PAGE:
According to data from ride-hailing service provider Grab, Singaporeans are the most well-travelled in the Southeast Asian region. Another survey conducted in 2018 revealed that Singaporeans are among the most likely in Asia to make overseas purchases, only trailing behind Hong Kong.
However, our penchant for online shopping and frequent travels would mean that we are also more vulnerable to card fraud.
Though safeguards such as One-Time Passwords for online transactions are already implemented by card issuers, there's more that we can (and should) do to lower the chance of becoming yet another victim of fraudulent transactions.
#1 DISABLE OVERSEAS CARD USAGE WHEN IN SINGAPORE
The disabling of card usage for overseas was introduced Singapore-wide in 2013 by the Association of Banks in Singapore (ABS), following a major ATM card-skimming fraud that occurred in Jan 2012, in which around $1 million was stolen from the accounts of 700 local bank customers.
By disabling overseas credit card usage, your credit and debit cards cannot be used for overseas retail purchases outside of Singapore. This ensures that credit card details on your magstripe cannot be used fraudulently overseas, even if they were to be skimmed.
To enjoy this safety feature, you'll just have to deal with the minor inconvenience of activating the magstripe function whenever you want to use your card for overseas trips.
#2 ALWAYS KEEP YOUR CARDS WITHIN SIGHT
When you are out going shopping or dining - especially overseas - always be sure to keep your card within sight when making payments.
While cards with EMV chips can difficult to be replicated due to encryption, skimmers are still able to make use of your card information on the magnetic stripe.
By keeping your card in your sights, you deter skimmers from scrumptiously extracting data from your card and using the information in future for fraudulent transactions.
#3 LOOK OUT FOR SIGNS OF SKIMMING WHEN USING ATMS OVERSEAS
It pays to be extra careful when making withdrawals from ATMs overseas, as there have been documented cases of card skimmers installed at ATMs to steal card information.
While there is no foolproof way to completely detect a card skimmer in ATMs, you can reduce the risk with good basic ATM habits.
Before using an ATM, you should first examine the card reader for signs of tampering. Card readers should be sturdily attached to the machine. If there are glue marks or tape sticking around the reader, or loose pieces of plastic or equipment sticking out from the reader, the reader might be compromised.
You should also take note of keypads with unusual thickness, as thieves may use a fake keypad to capture your PIN number.
If you do find something suspicious, avoid using the ATM and call the bank right away to report your suspicions.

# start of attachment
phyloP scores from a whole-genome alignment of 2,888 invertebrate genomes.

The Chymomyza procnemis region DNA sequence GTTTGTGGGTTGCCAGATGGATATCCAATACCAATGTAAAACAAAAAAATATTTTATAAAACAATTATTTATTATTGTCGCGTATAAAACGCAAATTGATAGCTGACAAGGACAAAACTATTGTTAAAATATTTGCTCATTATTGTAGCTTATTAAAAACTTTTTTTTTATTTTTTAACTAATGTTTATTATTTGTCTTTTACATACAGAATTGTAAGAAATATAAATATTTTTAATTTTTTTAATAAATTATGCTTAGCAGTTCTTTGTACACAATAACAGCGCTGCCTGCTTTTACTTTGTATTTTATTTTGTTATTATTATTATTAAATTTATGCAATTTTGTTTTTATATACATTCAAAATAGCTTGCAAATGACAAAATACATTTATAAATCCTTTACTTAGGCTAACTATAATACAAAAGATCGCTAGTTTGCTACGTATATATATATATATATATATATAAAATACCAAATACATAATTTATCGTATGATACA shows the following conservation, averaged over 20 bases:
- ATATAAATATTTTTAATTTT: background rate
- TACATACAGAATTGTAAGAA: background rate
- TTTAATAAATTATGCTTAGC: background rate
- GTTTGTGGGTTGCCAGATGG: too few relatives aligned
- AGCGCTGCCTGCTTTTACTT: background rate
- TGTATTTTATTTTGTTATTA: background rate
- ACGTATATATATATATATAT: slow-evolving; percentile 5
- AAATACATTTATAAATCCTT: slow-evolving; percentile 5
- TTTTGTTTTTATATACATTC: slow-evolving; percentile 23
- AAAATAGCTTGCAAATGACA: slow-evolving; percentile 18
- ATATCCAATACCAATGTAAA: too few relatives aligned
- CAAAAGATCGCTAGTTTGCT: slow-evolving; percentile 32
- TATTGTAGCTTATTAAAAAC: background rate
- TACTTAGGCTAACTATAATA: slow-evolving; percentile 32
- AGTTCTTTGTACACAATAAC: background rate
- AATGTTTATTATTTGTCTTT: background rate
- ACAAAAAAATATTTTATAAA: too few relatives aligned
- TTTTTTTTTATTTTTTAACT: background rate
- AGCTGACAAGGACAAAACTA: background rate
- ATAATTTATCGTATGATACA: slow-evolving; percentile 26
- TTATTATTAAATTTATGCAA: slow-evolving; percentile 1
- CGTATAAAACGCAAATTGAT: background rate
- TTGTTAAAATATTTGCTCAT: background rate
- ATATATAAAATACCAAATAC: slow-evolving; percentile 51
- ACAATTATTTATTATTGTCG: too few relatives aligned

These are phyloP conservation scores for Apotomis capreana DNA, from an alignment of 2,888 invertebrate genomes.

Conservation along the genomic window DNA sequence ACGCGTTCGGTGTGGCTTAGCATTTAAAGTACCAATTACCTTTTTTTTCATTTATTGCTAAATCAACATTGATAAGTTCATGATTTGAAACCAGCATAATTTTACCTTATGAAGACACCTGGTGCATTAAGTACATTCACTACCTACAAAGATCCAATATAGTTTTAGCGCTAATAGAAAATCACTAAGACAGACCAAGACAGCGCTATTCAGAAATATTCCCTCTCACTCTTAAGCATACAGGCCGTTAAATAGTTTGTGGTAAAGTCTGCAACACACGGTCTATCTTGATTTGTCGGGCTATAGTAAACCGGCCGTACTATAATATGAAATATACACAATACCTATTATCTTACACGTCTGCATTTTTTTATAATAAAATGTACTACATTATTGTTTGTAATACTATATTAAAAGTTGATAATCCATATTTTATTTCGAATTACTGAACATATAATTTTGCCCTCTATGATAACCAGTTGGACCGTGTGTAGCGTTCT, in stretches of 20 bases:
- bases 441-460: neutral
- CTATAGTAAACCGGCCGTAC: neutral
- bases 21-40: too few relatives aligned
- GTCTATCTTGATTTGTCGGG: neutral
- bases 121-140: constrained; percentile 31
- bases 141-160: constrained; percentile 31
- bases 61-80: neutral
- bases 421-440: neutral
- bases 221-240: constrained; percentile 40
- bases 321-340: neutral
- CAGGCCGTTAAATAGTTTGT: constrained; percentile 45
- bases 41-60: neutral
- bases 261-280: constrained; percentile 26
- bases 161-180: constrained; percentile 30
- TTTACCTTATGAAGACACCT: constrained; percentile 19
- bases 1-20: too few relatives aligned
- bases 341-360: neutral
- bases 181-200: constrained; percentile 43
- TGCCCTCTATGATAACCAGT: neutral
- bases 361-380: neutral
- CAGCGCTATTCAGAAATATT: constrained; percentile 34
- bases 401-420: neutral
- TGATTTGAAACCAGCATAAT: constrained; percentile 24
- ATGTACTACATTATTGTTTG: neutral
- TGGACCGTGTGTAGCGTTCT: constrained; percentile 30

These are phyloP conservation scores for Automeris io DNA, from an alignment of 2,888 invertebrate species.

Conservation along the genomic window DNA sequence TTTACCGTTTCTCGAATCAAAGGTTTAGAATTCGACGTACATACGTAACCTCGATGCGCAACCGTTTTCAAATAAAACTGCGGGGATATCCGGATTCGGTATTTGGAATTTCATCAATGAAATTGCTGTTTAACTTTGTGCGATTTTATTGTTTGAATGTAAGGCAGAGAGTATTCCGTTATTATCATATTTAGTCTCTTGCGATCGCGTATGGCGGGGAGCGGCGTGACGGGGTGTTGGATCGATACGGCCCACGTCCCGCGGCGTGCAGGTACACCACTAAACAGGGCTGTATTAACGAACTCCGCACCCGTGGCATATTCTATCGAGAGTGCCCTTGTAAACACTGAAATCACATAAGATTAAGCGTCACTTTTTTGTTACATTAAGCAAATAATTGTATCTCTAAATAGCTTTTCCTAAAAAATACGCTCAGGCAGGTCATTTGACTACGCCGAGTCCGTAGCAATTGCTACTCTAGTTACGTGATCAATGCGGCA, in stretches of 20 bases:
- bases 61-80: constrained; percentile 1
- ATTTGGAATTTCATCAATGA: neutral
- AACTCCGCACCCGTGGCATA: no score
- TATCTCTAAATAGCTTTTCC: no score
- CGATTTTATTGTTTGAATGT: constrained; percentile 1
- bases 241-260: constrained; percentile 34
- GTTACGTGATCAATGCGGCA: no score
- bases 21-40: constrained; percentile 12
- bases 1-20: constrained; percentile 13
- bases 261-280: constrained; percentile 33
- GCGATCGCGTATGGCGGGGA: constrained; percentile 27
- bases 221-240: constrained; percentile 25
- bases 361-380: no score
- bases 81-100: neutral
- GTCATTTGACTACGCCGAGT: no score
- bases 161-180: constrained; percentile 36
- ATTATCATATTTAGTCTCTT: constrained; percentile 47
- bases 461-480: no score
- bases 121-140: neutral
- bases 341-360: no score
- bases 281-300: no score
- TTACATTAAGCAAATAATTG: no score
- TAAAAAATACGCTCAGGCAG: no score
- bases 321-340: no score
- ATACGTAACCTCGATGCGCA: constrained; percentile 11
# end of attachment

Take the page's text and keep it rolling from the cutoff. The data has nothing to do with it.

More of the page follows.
#4 CHECKING THE LEGITIMACY AND SECURITY OF WEBSITE AND INTERNET CONNECTION
Coming to online shopping, taking a few simple steps can go a long way in ensuring peace of mind.
Always transact at a trusted site, and beware of misspellings of sites that use a different top-level domain, such as ".net" instead of ".com". Other tell-tale signs of a spoofed website include not having a valid SSL (Secure Socket Layer) certificate, which your browser will flag by not showing a padlock icon right beside the address bar.
You should also avoid using shared computers or public Wifi connections when making transactions online, as personal information can be captured easily over poorly-secured shared facilities.
#5 SUBSCRIBE TO BANK'S IN-APP, SMS OR EMAIL TRANSACTION ALERTS
Depending on the services provided by your card issuer, most will offer notification services via in-app notification, SMS or e-mail for every transaction made on your card.
Notifications like this might seem annoying, but it can be useful to notify you of transactions that are fraudulent, especially for debit cards. This allows you to immediately contact the card issuer to block your card from further unauthorised transactions.
#6 CHECK TRANSACTIONS REGULARLY
It is a good habit to check your transactions online regularly and thoroughly to spot fraudulent charges. If you do, notify your card issuer immediately to avoid further losses and potentially protect yourself from liability.
While most card issuers provide a $100 liability cap on fraudulent credit card transactions before the loss is reported to the bank, this cap only applies to cardholders who informed the bank on the loss of card or discovery of fraud immediately upon discovery.
Preventing card fraud is a shared responsibility between banks and cardholders. By adopting good habits whenever you shop overseas or online, you can minimise the risk of becoming a victim and still enjoy the convenience and benefits that cards confer.
This article was first published in Dollars and Sense.